I also have an '06 and switched to synthetic fork oil after my first fluid change. The Magura Blood/mineral oil came out black indicating the presence of aluminum oxide. Since swapping over back in '07, the fluid comes out clear and clean and I haven't had a problem with either the stock slave nor the master.

I agree with gefr above as to the fix, but I'd only proceed that direction if either cylinder gone bad. I particularly like the idea of boring the cylinders out and sleeving with stainless steel. Replace the rings with viton or something similar and I doubt there would ever be a problem again.

Nice install of the radial master btw, that is awesome. Pick up a nice set of handguards that clear and it'll be perfect.
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Old 02-11-2014, 08:58 AM   #39
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Since I already bought an Oberon for the slave cylinder that's gone bad, I think I need a clean solution that will definitely work and last.
I've been told (don't know if it's true) that an aftermarket slave cylinder, such as an Oberon, will get the master cylinder fail at some point.
Could that be correct or not? Does anyone know anything about this?
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Old 02-11-2014, 10:06 AM   #40
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The reason for this.

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Originally Posted by Sporting Wood View Post
I have found that mineral oil, as stock, creates the environment for oxidation in the type of powder forged aluminum that Magura uses in the slave. The slave cylinder however is treated with some kind of hard color. It would stand to reason that years later, we would begin to see the same thing in the master as its farther from the heat source. The master cylinder does not seem to have any similar treatment and according to your theory seems to create the dark liquid mixture we see in the reservoir.
Cheers
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Old 02-11-2014, 11:01 AM   #41
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Cheers
You could be right about that. I never noticed any sort of hard coating inside the slave cylinder though the piston does seem to be coated in something.

I always surmised that the issue was a sort of solvothermic reaction between the powder forged aluminum and mineral oil. These two materials are known to not get along well when the fluid gets warm. As the bore eroded, it would enlarge allowing the piston to get cock-eyed and bind up when the thing got hot. It would either slow leak or the piston would bind and get cracked up by the pressure exerted trying to engage the clutch. For me the swap to a synthetic fork oil make all the difference as no longer do I see any black (aluminum oxide) suspended in the old oil when I do my annual swap out and have had no issues.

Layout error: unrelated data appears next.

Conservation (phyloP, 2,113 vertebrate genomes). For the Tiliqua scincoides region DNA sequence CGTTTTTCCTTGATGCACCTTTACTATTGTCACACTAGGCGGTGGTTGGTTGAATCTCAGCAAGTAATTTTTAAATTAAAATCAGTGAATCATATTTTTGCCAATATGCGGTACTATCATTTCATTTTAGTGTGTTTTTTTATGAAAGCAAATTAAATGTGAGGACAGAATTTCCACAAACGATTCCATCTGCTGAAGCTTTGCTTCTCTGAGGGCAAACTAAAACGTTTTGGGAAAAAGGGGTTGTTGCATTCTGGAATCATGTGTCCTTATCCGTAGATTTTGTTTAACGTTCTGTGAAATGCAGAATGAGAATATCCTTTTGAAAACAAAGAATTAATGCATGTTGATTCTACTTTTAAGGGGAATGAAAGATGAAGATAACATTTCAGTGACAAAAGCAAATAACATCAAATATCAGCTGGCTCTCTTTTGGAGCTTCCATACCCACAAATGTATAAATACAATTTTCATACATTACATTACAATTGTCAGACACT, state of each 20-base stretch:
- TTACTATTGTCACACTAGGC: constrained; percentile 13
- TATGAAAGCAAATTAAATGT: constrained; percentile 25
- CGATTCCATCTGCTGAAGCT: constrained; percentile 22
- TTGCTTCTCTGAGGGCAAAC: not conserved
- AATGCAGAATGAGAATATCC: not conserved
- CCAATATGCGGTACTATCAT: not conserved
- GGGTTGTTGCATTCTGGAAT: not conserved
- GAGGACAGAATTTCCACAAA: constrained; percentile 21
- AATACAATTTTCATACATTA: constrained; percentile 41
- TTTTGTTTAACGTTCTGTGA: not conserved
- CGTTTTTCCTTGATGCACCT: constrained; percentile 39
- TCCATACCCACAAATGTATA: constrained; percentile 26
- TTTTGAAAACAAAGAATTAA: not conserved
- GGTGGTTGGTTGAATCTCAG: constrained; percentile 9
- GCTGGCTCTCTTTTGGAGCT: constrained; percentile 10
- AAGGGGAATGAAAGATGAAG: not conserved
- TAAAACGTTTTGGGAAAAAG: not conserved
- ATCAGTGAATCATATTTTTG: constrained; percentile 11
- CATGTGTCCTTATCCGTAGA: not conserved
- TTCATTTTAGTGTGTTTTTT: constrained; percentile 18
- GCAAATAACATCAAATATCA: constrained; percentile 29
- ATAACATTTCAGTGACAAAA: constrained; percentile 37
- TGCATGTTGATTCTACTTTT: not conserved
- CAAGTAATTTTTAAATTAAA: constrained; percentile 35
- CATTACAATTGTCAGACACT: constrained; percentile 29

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Old 02-12-2014, 12:01 AM   #42
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As I remember, master pump and slave have their own hydraulic circuit and do not exchange liquids. Correct?
If that so, no problem in using other (fork oil) than clutch fluid (magura blood).

Am I making any sense?
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Old 02-12-2014, 01:22 AM   #43
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I think it's one circuit.

Quote:
Originally Posted by okourkoulos View Post
As I remember, master pump and slave have their own hydraulic circuit and do not exchange liquids. Correct?
If that so, no problem in using other (fork oil) than clutch fluid (magura blood).

Am I making any sense?


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Old 02-12-2014, 04:06 AM   #44
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Yes it is one circuit.

The two cylinders communicate, as in school physics 5th grade.

The slave cylinder is coated inside out. I damaged one so I know.
Cheers.
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Old 02-13-2014, 06:47 AM   #45
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Originally Posted by gefr View Post

The slave cylinder is coated inside out. I damaged one so I know.
Cheers.
May have been a change then as my original '06 slave and a spare I bought back then are both manufactured with simple machined bores.